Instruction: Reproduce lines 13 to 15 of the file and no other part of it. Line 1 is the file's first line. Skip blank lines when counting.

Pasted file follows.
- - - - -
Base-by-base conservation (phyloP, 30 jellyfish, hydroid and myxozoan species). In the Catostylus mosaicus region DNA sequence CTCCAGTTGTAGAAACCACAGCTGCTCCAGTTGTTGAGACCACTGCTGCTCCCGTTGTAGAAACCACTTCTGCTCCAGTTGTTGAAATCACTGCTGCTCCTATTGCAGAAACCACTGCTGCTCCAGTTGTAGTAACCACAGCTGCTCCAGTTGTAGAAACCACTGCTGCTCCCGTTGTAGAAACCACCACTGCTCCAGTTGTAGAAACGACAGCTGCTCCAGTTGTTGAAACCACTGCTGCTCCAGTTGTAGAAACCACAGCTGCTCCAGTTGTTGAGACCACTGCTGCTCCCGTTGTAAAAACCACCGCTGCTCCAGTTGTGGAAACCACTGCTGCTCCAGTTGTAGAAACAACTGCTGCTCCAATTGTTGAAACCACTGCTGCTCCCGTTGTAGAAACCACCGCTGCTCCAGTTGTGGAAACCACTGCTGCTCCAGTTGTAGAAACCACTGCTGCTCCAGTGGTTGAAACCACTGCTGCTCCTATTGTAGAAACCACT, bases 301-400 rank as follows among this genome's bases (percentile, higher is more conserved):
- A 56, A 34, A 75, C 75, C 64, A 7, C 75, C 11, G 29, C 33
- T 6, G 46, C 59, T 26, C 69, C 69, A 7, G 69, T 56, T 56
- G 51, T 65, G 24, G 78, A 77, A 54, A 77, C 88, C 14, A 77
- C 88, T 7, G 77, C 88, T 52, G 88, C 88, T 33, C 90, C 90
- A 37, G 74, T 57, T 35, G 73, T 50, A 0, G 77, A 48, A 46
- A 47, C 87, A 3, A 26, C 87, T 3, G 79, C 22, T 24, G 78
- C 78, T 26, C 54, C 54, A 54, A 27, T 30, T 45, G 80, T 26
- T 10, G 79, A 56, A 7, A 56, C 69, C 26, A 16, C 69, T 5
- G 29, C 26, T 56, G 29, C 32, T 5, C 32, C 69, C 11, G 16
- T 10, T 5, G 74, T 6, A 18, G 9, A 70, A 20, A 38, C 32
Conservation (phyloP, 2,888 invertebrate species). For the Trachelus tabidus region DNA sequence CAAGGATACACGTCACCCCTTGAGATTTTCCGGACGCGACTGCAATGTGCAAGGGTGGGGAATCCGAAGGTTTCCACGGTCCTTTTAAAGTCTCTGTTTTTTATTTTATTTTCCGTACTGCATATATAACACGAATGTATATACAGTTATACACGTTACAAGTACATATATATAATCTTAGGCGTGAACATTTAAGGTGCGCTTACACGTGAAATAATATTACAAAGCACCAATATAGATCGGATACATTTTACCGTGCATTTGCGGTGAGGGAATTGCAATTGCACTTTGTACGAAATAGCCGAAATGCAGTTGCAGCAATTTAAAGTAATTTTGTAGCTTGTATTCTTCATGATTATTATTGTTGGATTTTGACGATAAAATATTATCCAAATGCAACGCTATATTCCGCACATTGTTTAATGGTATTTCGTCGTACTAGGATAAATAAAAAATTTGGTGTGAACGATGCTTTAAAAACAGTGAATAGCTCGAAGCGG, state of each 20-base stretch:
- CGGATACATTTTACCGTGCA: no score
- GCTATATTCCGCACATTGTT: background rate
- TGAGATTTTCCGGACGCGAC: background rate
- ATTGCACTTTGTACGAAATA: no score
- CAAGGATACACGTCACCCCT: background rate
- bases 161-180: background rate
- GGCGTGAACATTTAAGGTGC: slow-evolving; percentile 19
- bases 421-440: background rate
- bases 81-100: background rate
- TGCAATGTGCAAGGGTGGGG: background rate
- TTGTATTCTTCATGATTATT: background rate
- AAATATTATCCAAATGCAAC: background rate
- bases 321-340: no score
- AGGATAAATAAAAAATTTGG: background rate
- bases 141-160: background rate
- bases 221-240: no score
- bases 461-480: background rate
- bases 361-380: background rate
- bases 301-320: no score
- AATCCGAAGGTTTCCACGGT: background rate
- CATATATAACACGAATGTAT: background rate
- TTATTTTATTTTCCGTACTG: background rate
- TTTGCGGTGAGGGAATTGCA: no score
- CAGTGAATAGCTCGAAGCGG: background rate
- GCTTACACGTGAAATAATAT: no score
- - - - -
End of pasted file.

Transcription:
- CGGATACATTTTACCGTGCA: no score
- GCTATATTCCGCACATTGTT: background rate
- TGAGATTTTCCGGACGCGAC: background rate